- In some states, there is a third estate that can be severed. In Pennsylvania, a state rich in coal resources, there are three separate estates: the surface estate, the mineral estate and the support estate. If the surface owner also owns the support estate, the mineral owner may mine the coal but must leave enough of it there to support the surface estate, i.e., if the mineral owner mines too much coal, and the surface owner’s house falls into the mine, the surface owner’s rights have been violated. If, on the other hand, the mineral owner also owns the support estate, the surface owner has no legal right to have his or her property supported by anything.
- Who owns coalbed methane? For the past 50 years, when the mineral rights to the gas and coal beneath a tract of land have been owned by different parties, disagreements have occurred over who owns the coalbed methane. In some states, such as Pennsylvania, Alabama, and Montana, courts have ruled that coalbed methane is part of the coal formation in which it is found.375 In 1999, however, the U.S. Supreme Court ruled that coal, as defined in the 1909 and 1910 Coal Lands Acts, does not include the methane gas found within the formation, and therefore, a coal owner has no right to extract coalbed methane for profit. (Amoco Production Co. v. Southern Ute Indian Tribe)
- Who owns the groundwater rights? Water quality and quantity issues could become important depending on who owns the rights to the groundwater, there may be an opportunity for landowners to influence the development of oil or gas on their property. In some states, the groundwater belongs to the state (i.e., it’s a public resource), and so companies must apply for permits to extract and remove the groundwater that accompanies oil and gas development. In other states, however, the groundwater rights belong to the surface owner.
Reconnecting the surface and mineral estates
In some states, mineral rights revert to the surface owner under certain conditions such as death, failure to obtain production, or passage of a specified period of time. It is important to be aware that these types of laws may exist in your state, and they may provide surface owners with the opportunity to take possession of the mineral rights beneath their land. Several states have laws to this effect.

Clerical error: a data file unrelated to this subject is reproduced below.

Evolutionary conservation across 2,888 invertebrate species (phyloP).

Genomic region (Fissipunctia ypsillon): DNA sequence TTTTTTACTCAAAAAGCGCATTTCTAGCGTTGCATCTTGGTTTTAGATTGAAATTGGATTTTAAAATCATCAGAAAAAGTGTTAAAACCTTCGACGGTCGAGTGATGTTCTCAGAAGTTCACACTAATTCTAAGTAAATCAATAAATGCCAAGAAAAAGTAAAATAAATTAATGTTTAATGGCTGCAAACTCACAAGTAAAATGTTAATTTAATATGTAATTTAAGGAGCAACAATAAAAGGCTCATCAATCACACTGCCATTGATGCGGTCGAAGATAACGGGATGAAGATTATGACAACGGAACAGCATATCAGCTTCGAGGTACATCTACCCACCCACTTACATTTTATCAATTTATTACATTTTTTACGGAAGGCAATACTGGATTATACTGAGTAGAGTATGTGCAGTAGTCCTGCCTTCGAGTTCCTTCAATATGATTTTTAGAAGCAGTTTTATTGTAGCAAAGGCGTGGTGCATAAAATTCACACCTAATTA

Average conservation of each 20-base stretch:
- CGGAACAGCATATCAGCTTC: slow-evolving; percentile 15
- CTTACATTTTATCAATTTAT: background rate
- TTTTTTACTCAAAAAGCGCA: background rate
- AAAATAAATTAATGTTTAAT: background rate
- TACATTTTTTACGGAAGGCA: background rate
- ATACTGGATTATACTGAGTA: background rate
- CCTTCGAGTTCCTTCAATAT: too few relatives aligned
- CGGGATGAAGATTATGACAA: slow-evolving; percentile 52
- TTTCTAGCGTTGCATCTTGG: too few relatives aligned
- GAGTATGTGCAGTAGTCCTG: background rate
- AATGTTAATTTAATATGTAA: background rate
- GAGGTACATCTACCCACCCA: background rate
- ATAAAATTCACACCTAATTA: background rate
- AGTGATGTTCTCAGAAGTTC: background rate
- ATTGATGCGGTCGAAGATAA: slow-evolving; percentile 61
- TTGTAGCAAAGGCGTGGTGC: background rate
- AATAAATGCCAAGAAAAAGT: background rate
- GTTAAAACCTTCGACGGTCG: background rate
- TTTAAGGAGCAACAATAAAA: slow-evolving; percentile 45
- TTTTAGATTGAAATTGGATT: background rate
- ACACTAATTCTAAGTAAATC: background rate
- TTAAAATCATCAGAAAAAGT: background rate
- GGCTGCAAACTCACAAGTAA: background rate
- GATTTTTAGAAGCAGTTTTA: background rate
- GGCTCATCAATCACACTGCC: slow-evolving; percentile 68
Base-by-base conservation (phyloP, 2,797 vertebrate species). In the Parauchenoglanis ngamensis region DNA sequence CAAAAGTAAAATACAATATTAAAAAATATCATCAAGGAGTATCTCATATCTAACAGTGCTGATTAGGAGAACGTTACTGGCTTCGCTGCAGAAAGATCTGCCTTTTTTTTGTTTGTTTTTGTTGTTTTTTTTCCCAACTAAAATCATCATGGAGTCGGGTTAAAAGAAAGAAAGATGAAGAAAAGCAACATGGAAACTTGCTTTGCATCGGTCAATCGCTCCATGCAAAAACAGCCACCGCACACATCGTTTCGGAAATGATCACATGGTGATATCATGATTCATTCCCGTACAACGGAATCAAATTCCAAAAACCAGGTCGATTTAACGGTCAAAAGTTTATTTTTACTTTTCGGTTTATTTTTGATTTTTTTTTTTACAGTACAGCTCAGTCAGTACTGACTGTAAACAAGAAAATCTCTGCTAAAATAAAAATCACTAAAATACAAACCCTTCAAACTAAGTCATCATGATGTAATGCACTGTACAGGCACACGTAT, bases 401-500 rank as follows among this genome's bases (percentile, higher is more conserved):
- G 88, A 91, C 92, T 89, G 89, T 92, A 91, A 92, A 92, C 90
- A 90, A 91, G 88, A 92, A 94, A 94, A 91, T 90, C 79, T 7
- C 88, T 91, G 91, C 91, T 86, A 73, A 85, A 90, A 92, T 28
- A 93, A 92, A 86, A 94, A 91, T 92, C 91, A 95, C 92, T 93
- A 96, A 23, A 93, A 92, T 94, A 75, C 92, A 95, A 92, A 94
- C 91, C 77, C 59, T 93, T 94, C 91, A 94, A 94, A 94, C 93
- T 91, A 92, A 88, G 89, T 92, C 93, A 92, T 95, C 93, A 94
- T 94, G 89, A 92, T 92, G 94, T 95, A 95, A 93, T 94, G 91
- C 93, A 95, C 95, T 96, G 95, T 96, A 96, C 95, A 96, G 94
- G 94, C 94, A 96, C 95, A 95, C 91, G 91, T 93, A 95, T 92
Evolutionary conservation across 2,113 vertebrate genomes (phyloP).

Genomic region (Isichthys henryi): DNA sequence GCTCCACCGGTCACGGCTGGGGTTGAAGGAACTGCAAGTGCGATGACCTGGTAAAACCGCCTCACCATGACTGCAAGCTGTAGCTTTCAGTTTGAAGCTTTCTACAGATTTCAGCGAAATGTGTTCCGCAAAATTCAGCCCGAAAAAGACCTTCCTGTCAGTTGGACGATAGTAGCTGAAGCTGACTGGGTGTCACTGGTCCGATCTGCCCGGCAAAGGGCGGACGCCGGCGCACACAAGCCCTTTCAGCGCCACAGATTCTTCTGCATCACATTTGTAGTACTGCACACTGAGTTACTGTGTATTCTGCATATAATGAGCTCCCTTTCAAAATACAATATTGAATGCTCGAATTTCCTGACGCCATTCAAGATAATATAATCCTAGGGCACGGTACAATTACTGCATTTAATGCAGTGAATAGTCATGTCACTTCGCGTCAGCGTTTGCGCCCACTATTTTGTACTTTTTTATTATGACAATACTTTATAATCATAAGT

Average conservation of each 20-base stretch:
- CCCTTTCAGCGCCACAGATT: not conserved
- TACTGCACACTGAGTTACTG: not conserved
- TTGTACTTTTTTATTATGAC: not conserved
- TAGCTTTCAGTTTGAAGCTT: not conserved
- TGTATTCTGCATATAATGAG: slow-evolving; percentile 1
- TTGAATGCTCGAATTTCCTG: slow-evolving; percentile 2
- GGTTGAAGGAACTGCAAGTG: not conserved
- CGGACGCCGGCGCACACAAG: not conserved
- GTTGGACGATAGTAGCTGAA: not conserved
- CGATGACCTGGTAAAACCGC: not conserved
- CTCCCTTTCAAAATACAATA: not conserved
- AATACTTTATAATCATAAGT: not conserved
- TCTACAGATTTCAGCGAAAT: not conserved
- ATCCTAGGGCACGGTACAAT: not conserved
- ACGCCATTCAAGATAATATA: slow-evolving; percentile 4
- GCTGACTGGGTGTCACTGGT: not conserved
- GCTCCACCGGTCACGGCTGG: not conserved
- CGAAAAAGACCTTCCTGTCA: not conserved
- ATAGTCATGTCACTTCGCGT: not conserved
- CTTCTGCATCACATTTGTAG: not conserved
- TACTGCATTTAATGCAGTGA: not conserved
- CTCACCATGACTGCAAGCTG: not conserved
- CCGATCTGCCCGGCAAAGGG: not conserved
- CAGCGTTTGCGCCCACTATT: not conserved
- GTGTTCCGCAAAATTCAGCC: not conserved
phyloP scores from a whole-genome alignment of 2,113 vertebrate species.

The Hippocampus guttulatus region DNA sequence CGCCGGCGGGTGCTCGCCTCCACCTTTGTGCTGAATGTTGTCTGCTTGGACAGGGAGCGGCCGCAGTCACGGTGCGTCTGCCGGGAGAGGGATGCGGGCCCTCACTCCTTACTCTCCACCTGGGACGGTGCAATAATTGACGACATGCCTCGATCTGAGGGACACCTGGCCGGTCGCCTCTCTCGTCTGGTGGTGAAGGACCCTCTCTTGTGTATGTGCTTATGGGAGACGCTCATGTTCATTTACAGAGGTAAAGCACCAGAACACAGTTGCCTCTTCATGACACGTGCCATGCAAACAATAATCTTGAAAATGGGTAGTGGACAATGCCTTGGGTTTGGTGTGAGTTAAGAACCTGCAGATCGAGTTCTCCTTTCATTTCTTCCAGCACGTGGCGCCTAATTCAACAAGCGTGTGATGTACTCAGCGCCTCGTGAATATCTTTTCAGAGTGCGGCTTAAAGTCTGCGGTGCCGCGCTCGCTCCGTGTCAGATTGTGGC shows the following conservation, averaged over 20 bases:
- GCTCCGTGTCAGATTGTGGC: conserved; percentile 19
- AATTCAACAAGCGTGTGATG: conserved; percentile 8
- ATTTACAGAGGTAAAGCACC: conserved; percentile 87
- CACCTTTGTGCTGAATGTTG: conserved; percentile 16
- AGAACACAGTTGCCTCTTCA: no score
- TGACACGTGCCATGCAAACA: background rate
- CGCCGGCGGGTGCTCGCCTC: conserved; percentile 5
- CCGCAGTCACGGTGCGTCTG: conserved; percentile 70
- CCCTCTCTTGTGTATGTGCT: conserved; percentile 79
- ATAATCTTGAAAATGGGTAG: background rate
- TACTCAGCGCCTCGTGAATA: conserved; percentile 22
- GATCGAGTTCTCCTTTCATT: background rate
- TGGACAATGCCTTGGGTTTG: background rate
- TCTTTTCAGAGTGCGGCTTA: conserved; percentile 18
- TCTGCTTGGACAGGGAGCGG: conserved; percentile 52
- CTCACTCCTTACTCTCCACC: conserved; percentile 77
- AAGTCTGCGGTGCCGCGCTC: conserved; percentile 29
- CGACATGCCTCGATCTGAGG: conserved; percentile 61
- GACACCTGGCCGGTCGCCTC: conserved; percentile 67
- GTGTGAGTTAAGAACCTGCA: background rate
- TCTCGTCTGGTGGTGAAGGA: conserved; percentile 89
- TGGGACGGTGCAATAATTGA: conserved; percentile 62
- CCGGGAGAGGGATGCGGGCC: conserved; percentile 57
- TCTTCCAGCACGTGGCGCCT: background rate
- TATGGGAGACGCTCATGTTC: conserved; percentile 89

- In Louisiana, if the minerals are not used (e.g., no exploration or production has occurred) within 10 years, the surface owner becomes the owner of the minerals.
- In North Dakota and Ohio, if minerals have been dormant, i.e., the minerals have not been explored or exploited, for 20 years the surface owner can claim them.
- In Michigan, a law that passed in 1998 provides landowners with the opportunity to petition the state to purchase the state-owned minerals beneath their land. They can do this only if there is no pending lease or development. Upon request from surface owners, the state must sell the minerals to them at fair market value, unless the state wants to reserve minerals to prevent damage in environmentally sensitive areas, or there is some other legitimate reason to keep the minerals in state ownership. A deed restriction then will be added to the property that prohibits the minerals from being severed in the future.
- Attempts to pass similar laws in Colorado and Montana have failed.